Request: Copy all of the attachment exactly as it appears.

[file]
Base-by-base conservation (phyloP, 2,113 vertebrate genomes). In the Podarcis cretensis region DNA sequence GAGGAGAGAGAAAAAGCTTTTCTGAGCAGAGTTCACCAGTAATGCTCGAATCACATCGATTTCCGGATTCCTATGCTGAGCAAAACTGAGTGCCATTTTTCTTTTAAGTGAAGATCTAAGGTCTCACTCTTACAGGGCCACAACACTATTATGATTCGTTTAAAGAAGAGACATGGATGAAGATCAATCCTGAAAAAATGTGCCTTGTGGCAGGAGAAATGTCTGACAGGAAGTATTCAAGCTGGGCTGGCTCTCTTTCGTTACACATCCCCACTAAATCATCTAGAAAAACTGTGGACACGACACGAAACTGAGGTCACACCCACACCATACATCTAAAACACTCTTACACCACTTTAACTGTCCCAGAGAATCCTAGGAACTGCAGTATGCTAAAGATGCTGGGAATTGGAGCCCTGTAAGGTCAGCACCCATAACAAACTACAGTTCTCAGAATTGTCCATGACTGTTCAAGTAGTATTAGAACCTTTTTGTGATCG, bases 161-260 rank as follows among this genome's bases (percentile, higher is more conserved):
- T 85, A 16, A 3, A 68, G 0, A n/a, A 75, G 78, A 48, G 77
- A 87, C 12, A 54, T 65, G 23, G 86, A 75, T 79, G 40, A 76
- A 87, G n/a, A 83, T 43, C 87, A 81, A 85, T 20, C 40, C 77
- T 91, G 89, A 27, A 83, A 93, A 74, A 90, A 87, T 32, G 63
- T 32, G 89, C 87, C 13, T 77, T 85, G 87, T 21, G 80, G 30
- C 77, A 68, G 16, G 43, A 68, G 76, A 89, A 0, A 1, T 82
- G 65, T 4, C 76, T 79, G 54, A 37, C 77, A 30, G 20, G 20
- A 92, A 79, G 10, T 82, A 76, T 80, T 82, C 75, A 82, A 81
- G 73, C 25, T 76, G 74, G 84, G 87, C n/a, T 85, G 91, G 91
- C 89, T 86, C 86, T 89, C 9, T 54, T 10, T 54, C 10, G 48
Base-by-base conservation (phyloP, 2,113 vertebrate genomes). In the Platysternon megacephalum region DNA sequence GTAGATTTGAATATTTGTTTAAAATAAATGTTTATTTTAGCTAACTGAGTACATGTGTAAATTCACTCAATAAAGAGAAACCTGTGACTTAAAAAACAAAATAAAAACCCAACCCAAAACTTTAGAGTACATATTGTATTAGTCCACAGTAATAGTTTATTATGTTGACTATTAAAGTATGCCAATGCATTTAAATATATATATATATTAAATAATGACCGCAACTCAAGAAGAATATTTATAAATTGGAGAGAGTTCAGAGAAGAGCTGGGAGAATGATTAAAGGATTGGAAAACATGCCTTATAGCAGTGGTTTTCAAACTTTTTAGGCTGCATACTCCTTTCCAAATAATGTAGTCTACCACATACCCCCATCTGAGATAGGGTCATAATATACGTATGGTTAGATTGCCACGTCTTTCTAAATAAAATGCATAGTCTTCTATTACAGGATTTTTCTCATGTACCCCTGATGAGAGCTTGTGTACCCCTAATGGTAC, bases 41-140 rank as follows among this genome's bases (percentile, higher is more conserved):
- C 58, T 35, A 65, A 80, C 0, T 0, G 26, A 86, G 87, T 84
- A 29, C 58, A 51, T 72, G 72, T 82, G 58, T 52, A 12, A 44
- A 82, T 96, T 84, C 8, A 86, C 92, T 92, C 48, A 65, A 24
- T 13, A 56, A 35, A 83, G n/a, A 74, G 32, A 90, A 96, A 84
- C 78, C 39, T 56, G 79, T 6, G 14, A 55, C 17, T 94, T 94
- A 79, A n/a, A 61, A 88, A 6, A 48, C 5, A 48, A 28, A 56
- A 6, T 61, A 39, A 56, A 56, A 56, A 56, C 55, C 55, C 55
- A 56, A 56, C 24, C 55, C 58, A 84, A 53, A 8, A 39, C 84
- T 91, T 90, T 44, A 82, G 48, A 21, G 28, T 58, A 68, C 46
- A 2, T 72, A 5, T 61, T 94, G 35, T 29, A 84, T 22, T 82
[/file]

Base-by-base conservation (phyloP, 2,113 vertebrate genomes). In the Podarcis cretensis region DNA sequence GAGGAGAGAGAAAAAGCTTTTCTGAGCAGAGTTCACCAGTAATGCTCGAATCACATCGATTTCCGGATTCCTATGCTGAGCAAAACTGAGTGCCATTTTTCTTTTAAGTGAAGATCTAAGGTCTCACTCTTACAGGGCCACAACACTATTATGATTCGTTTAAAGAAGAGACATGGATGAAGATCAATCCTGAAAAAATGTGCCTTGTGGCAGGAGAAATGTCTGACAGGAAGTATTCAAGCTGGGCTGGCTCTCTTTCGTTACACATCCCCACTAAATCATCTAGAAAAACTGTGGACACGACACGAAACTGAGGTCACACCCACACCATACATCTAAAACACTCTTACACCACTTTAACTGTCCCAGAGAATCCTAGGAACTGCAGTATGCTAAAGATGCTGGGAATTGGAGCCCTGTAAGGTCAGCACCCATAACAAACTACAGTTCTCAGAATTGTCCATGACTGTTCAAGTAGTATTAGAACCTTTTTGTGATCG, bases 161-260 rank as follows among this genome's bases (percentile, higher is more conserved):
- T 85, A 16, A 3, A 68, G 0, A n/a, A 75, G 78, A 48, G 77
- A 87, C 12, A 54, T 65, G 23, G 86, A 75, T 79, G 40, A 76
- A 87, G n/a, A 83, T 43, C 87, A 81, A 85, T 20, C 40, C 77
- T 91, G 89, A 27, A 83, A 93, A 74, A 90, A 87, T 32, G 63
- T 32, G 89, C 87, C 13, T 77, T 85, G 87, T 21, G 80, G 30
- C 77, A 68, G 16, G 43, A 68, G 76, A 89, A 0, A 1, T 82
- G 65, T 4, C 76, T 79, G 54, A 37, C 77, A 30, G 20, G 20
- A 92, A 79, G 10, T 82, A 76, T 80, T 82, C 75, A 82, A 81
- G 73, C 25, T 76, G 74, G 84, G 87, C n/a, T 85, G 91, G 91
- C 89, T 86, C 86, T 89, C 9, T 54, T 10, T 54, C 10, G 48
Base-by-base conservation (phyloP, 2,113 vertebrate genomes). In the Platysternon megacephalum region DNA sequence GTAGATTTGAATATTTGTTTAAAATAAATGTTTATTTTAGCTAACTGAGTACATGTGTAAATTCACTCAATAAAGAGAAACCTGTGACTTAAAAAACAAAATAAAAACCCAACCCAAAACTTTAGAGTACATATTGTATTAGTCCACAGTAATAGTTTATTATGTTGACTATTAAAGTATGCCAATGCATTTAAATATATATATATATTAAATAATGACCGCAACTCAAGAAGAATATTTATAAATTGGAGAGAGTTCAGAGAAGAGCTGGGAGAATGATTAAAGGATTGGAAAACATGCCTTATAGCAGTGGTTTTCAAACTTTTTAGGCTGCATACTCCTTTCCAAATAATGTAGTCTACCACATACCCCCATCTGAGATAGGGTCATAATATACGTATGGTTAGATTGCCACGTCTTTCTAAATAAAATGCATAGTCTTCTATTACAGGATTTTTCTCATGTACCCCTGATGAGAGCTTGTGTACCCCTAATGGTAC, bases 41-140 rank as follows among this genome's bases (percentile, higher is more conserved):
- C 58, T 35, A 65, A 80, C 0, T 0, G 26, A 86, G 87, T 84
- A 29, C 58, A 51, T 72, G 72, T 82, G 58, T 52, A 12, A 44
- A 82, T 96, T 84, C 8, A 86, C 92, T 92, C 48, A 65, A 24
- T 13, A 56, A 35, A 83, G n/a, A 74, G 32, A 90, A 96, A 84
- C 78, C 39, T 56, G 79, T 6, G 14, A 55, C 17, T 94, T 94
- A 79, A n/a, A 61, A 88, A 6, A 48, C 5, A 48, A 28, A 56
- A 6, T 61, A 39, A 56, A 56, A 56, A 56, C 55, C 55, C 55
- A 56, A 56, C 24, C 55, C 58, A 84, A 53, A 8, A 39, C 84
- T 91, T 90, T 44, A 82, G 48, A 21, G 28, T 58, A 68, C 46
- A 2, T 72, A 5, T 61, T 94, G 35, T 29, A 84, T 22, T 82